A real matrix is symmetric positive definite if it is symmetric ( is equal to its transpose, ) and
By making particular choices of in this definition we can derive the inequalities
Satisfying these inequalities is not sufficient for positive definiteness. For example, the matrix
satisfies all the inequalities but for .
A sufficient condition for a symmetric matrix to be positive definite is that it has positive diagonal elements and is diagonally dominant, that is, for all .
The definition requires the positivity of the quadratic form . Sometimes this condition can be confirmed from the definition of . For example, if and has linearly independent columns then for . Generally, though, this condition is not easy to check.
Two equivalent conditions to being symmetric positive definite are
- every leading principal minor , where the submatrix comprises the intersection of rows and columns to , is positive,
- the eigenvalues of are all positive.
The first condition implies, in particular, that , which also follows from the second condition since the determinant is the product of the eigenvalues.
Here are some other important properties of symmetric positive definite matrices.
- is positive definite.
- has a unique symmetric positive definite square root , where a square root is a matrix such that .
- has a unique Cholesky factorization , where is upper triangular with positive diagonal elements.
Sources of positive definite matrices include statistics, since nonsingular correlation matrices and covariance matrices are symmetric positive definite, and finite element and finite difference discretizations of differential equations.
Examples of symmetric positive definite matrices, of which we display only the instances, are the Hilbert matrix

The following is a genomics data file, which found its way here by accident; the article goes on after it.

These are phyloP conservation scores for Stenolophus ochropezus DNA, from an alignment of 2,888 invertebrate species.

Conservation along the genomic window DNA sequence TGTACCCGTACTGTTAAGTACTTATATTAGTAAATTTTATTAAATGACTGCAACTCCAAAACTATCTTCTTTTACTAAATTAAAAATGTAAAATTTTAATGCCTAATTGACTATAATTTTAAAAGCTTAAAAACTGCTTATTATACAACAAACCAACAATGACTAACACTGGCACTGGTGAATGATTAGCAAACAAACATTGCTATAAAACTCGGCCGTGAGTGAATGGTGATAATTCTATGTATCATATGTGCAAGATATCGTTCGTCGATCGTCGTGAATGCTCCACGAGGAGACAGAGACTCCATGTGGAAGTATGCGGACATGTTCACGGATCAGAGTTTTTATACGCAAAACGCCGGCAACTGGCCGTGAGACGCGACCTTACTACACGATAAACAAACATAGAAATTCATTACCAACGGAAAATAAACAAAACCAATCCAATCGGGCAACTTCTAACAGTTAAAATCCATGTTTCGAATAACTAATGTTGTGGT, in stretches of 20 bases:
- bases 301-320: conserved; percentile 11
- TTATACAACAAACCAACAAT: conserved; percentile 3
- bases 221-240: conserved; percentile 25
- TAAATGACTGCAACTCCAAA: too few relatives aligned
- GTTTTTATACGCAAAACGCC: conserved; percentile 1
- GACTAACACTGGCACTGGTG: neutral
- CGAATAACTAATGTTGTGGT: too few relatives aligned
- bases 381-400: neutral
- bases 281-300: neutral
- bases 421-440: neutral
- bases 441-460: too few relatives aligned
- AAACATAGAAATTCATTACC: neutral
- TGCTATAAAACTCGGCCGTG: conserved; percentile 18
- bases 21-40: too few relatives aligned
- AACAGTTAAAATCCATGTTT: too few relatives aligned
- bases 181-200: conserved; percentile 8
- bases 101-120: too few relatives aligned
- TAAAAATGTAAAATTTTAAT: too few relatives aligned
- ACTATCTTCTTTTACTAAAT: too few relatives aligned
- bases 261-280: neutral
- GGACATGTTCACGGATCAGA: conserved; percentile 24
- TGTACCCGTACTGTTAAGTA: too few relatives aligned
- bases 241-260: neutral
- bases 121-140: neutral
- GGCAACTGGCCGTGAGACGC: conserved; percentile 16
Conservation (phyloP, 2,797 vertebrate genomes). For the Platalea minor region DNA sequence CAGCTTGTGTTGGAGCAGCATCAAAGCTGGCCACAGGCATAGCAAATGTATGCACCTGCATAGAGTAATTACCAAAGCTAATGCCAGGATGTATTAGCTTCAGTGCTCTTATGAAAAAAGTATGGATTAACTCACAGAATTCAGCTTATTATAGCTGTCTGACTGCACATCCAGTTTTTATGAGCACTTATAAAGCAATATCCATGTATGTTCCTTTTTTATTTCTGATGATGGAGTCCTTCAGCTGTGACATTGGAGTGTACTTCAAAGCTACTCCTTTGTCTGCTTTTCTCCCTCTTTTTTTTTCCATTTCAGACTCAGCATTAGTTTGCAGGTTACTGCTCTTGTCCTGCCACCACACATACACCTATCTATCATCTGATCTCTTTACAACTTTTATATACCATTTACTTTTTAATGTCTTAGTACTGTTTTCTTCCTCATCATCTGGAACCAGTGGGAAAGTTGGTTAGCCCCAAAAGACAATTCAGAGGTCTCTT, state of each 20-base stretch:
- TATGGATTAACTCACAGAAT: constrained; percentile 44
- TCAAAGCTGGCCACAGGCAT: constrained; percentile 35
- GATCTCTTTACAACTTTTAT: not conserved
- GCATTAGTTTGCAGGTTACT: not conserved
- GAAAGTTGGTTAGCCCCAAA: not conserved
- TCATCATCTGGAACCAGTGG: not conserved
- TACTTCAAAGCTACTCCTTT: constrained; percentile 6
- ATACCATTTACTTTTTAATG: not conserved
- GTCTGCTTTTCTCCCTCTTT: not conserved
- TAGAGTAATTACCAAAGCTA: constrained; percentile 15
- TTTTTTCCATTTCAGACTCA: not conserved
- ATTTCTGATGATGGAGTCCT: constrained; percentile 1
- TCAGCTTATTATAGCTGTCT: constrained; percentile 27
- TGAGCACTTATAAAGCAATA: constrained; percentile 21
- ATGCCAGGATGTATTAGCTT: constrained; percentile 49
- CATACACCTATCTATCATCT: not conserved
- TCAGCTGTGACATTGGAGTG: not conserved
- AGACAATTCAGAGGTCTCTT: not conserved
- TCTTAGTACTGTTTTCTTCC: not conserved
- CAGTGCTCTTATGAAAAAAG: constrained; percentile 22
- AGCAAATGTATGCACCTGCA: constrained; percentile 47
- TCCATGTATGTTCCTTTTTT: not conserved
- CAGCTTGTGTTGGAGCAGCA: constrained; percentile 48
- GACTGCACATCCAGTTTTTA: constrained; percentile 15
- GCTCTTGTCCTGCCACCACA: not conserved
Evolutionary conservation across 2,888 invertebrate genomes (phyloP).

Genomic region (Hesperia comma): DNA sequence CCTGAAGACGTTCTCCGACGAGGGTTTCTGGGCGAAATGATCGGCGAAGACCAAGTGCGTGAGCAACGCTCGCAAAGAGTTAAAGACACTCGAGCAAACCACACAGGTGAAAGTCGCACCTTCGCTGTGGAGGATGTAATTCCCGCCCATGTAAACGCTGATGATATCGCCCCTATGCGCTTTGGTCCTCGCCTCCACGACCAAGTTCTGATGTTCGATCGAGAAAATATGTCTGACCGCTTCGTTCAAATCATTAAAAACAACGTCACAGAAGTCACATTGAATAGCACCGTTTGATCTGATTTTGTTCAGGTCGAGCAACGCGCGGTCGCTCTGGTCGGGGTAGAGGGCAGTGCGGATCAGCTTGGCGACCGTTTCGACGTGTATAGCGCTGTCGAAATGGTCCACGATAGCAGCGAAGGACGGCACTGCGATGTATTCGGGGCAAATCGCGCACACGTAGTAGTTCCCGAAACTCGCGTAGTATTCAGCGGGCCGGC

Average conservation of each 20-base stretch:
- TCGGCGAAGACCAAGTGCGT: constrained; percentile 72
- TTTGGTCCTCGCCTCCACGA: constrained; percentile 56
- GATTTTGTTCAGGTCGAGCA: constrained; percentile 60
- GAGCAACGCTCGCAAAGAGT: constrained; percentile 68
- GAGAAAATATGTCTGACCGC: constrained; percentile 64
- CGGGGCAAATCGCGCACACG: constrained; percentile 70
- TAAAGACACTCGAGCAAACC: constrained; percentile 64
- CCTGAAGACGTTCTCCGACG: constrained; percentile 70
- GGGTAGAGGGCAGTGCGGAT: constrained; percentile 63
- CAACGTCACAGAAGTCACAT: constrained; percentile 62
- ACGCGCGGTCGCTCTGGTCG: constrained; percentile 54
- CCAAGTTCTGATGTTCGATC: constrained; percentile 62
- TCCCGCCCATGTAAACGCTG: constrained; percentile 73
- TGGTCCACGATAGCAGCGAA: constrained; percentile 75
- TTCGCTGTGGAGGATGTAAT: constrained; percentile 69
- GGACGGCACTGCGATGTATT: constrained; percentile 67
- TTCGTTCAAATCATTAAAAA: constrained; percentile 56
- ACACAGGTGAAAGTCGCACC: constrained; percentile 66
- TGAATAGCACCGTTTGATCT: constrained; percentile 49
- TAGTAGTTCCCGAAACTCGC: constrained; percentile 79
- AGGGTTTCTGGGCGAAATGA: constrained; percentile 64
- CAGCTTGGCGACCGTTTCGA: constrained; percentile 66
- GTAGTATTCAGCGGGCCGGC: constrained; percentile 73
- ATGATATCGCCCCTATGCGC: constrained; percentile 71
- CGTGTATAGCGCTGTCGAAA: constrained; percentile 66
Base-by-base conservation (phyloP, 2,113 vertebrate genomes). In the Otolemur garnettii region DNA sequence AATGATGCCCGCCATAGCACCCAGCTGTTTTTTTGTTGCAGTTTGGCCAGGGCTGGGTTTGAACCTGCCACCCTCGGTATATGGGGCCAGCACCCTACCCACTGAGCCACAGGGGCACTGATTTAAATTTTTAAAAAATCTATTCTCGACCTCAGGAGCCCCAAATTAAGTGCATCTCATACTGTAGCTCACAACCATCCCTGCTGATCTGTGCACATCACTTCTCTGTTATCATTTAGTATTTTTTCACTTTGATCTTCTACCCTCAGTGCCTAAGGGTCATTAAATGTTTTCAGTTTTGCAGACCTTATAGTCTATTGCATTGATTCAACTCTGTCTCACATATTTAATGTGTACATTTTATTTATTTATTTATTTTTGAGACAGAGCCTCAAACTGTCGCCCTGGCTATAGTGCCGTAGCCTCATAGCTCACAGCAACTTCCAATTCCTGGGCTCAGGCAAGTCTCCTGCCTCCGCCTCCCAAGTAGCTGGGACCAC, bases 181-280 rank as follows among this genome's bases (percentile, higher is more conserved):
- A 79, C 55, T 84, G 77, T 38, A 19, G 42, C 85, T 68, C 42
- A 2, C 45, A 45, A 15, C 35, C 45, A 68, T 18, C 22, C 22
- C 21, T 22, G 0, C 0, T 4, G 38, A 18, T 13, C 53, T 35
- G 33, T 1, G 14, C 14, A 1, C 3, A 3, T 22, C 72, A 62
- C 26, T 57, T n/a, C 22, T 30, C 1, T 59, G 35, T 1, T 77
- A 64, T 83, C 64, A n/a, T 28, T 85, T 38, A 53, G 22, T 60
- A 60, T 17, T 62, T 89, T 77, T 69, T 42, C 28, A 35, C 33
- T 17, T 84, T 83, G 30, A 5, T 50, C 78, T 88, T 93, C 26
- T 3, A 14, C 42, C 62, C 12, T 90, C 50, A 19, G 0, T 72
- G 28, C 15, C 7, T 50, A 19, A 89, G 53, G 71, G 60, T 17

the Pascal matrix
and minus the second difference matrix, which is the tridiagonal matrix
All three of these matrices have the property that is non-decreasing along the diagonals. However, if is positive definite then so is for any permutation matrix , so any symmetric reordering of the row or columns is possible without changing the definiteness.
A symmetric positive definite matrix that was often used as a test matrix in the early days of digital computing is the Wilson matrix
What is the best way to test numerically whether a symmetric matrix is positive definite? Computing the eigenvalues and checking their positivity is reliable, but slow. The fastest method is to attempt to compute a Cholesky factorization and declare the matrix positivite definite if the factorization succeeds. This is a reliable test even in floating-point arithmetic. If the matrix is not positive definite the factorization typically breaks down in the early stages so and gives a quick negative answer.
Symmetric block matrices
often appear in applications. If is nonsingular then we can write
which shows that is congruent to a block diagonal matrix, which is positive definite when its diagonal blocks are. It follows that is positive definite if and only if both and are positive definite. The matrix is called the Schur complement of in .
We mention two determinantal inequalities. If the block matrix above is positive definite then (Fischer’s inequality). Applying this inequality recursively gives Hadamard’s inequality for a symmetric positive definite :
with equality if and only if is diagonal.
Finally, we note that if for all , so that the quadratic form is allowed to be zero, then the symmetric matrix is called symmetric positive semidefinite. Some, but not all, of the properties above generalize in a natural way. An important difference is that semidefinitness is equivalent to all principal minors, of which there are , being nonnegative; it is not enough to check the leading principal minors. Consider, as an example, the matrix
which has leading principal minors , , and and a negative eigenvalue.
A complex matrix is Hermitian positive definite if it is Hermitian ( is equal to its conjugate transpose, ) and for all nonzero vectors . Everything we have said above generalizes to the complex case.
This is a minimal set of references, which contain further useful references within.
- Rajendra Bhatia, Positive Definite Matrices, Princeton University Press, Princeton, NJ, USA, 2007.
- Nicholas J. Higham, Computing a nearest symmetric positive semidefinite matrix, Linear Algebra Appl. 103, 103–118, 1988. Section 5.
- Roger A. Horn and Charles R. Johnson, Matrix Analysis, second edition, Cambridge University Press, 2013. My review of the second edition.